Reverend Gordon Winch Reverend Gordon Winch was ordained as a United Church minister in 1952. In 1964 he took a sharp non-traditional turn by moving his work into the bars and taverns on Yonge Street earning him the nickname the “Padre of the Pubs”. It was here that he discovered that the greatest work he could do was to simply listen to and recognize the many disenfranchised and forgotten people living on the edges of society. With a ginger ale in one hand and an open and understanding ear he tended to an urgent need. Rev. Winch’s discovery of this fundamental need for people in distress to talk to someone led him to found Toronto’s Distress Centre in 1967. This was followed by the founding of Alpha House in 1971, a residential centre for men committed to overcoming drug and alcohol addictions. In 1979 Rev. Winch was instrumental in establishing the Survivor Support Program for people at risk of attempting suicide. In 1985 he helped set up the Assaulted Women’s Helpline. A member of the Order of Canada, Rev. Winch, now retired, continued to serve as a volunteer at the Distress Centre for many years. “I don’t know of anything more worthwhile,” he says, “Almost inevitably you feel you’ve been some use to somebody, and sometimes a lot of use to a lot of people.”
Norman Jewison Norman Jewison’s films have been nominated for forty-six Academy Awards and have earned twelve wins. He has a star on the Hollywood Walk of Fame and Canada’s Walk of Fame. In 1999 he was presented with the prestigious Irving G. Thalberg Memorial Award. He is the founder of the Canadian Film Centre which recently celebrated its 20th Anniversary. He is both an Offi cer and a Companion of the Order of Canada. The Los Angeles film community got together this past April to pay tribute to his body of work. But it is the content of his films, what they say, the thoughts and feelings they provoke, that has earned Norman Jewison the Heart & Vision Award. Mr. Jewison himself has stated, “it is the movies that address civil rights and social justice that are dearest to me.” These movies include the trilogy of racial injustice films In The Heat of the Night (1967), A Soldier’s Story (1984), and The Hurricane (1999). From the theme of cold war paranoia in The Russians are Coming, The Russians are Coming to the theme of a corrupt legal system in …And Justice for All, Mr. Jewison’s films never fail to make us think, to question and to champion social justice.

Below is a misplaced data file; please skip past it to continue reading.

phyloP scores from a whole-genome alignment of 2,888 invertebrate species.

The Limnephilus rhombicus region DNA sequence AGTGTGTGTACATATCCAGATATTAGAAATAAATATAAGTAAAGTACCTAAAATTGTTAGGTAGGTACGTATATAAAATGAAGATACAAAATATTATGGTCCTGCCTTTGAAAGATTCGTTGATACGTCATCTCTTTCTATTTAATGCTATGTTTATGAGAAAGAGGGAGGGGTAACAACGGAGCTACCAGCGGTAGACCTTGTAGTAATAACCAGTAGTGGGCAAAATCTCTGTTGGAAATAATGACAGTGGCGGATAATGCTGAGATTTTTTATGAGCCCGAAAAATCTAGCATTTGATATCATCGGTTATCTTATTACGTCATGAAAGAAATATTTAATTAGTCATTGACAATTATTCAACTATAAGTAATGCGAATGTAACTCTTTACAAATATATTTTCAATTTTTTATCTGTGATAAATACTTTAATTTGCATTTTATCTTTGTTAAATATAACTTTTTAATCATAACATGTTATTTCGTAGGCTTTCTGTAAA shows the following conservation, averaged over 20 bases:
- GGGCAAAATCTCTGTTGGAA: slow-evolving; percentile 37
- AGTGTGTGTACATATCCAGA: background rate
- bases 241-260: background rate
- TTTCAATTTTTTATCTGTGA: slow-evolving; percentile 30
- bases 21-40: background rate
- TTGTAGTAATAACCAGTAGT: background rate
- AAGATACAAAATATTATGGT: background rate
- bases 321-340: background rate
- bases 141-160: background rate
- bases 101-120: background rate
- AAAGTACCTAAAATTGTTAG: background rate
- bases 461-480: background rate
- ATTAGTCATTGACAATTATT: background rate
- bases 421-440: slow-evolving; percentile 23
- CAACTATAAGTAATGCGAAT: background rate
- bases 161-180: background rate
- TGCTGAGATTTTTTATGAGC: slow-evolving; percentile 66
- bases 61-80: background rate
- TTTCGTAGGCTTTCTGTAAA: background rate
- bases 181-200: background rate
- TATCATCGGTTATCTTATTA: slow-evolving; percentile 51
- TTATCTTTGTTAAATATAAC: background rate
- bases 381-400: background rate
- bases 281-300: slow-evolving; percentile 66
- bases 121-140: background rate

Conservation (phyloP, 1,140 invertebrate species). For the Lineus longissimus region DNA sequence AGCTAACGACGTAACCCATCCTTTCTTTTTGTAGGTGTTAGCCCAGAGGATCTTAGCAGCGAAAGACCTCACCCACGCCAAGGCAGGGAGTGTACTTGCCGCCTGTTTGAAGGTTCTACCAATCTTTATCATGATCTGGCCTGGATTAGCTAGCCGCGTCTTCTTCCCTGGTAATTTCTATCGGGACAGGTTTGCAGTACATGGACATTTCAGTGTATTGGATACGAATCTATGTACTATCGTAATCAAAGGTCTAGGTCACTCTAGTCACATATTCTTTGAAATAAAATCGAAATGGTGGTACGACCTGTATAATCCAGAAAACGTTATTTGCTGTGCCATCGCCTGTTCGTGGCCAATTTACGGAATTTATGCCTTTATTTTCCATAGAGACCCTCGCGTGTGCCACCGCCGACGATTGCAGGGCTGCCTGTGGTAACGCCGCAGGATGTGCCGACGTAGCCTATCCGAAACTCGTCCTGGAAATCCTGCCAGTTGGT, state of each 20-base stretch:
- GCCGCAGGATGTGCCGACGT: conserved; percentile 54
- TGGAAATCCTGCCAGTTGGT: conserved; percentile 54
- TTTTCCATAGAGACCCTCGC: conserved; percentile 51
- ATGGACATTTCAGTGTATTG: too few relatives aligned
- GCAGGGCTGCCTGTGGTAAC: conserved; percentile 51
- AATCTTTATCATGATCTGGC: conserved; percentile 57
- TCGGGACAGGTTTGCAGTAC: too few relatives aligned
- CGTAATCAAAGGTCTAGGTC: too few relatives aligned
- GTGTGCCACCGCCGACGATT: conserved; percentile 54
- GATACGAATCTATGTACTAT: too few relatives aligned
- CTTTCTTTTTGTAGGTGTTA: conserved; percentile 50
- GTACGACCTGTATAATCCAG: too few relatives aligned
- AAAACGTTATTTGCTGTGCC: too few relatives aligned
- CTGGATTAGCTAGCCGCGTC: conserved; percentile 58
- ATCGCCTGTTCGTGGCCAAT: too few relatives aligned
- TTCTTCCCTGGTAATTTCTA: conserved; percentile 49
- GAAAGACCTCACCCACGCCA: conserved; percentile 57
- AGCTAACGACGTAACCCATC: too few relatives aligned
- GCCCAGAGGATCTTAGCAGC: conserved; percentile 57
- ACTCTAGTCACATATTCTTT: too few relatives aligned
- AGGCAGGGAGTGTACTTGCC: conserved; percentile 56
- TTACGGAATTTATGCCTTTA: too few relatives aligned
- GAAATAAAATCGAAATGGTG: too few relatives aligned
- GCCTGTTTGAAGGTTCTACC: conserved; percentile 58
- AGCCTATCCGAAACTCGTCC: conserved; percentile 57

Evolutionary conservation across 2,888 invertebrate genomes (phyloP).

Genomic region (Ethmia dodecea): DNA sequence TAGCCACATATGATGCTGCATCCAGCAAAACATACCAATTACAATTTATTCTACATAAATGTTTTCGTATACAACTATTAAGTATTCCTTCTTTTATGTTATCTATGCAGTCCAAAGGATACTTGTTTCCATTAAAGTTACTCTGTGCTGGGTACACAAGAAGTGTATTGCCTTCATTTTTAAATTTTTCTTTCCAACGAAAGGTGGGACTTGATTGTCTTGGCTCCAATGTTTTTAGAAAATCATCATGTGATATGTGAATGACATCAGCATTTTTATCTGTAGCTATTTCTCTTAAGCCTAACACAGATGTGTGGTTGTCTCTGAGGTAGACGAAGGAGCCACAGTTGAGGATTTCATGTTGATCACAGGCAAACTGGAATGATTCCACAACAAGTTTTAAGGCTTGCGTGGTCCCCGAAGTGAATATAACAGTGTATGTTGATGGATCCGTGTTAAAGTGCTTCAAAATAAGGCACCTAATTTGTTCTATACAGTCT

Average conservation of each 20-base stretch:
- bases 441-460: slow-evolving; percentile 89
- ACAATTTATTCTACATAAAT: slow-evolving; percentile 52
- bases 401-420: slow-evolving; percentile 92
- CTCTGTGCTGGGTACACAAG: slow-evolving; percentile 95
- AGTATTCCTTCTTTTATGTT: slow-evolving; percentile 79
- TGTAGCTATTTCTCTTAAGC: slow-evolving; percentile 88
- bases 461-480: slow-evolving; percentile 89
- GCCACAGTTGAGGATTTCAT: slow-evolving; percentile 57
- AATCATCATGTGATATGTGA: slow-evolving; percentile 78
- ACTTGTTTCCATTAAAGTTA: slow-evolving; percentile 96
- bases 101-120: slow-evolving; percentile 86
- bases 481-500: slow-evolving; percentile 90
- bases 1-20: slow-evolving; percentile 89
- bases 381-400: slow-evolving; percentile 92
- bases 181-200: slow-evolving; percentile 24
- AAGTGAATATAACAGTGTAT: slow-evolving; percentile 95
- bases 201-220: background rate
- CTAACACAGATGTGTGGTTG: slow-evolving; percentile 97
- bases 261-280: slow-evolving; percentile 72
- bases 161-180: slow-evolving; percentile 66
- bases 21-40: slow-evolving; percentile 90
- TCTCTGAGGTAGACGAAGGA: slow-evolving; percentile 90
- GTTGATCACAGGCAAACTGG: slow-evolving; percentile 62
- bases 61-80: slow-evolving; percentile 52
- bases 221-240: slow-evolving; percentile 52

Bob Rae is a lawyer, mediator, speaker, and writer and was Ontario’s 21st Premier. He was elected eleven times to the House of Commons and the Ontario legislature and works as a lawyer with a focus on first nations issues. He teaches at the University of Toronto, and is a respected writer. He is a Privy Councillor, a Companion of the Order of Canada, an Officer of the Order of Canada, and a member of the Order of Ontario.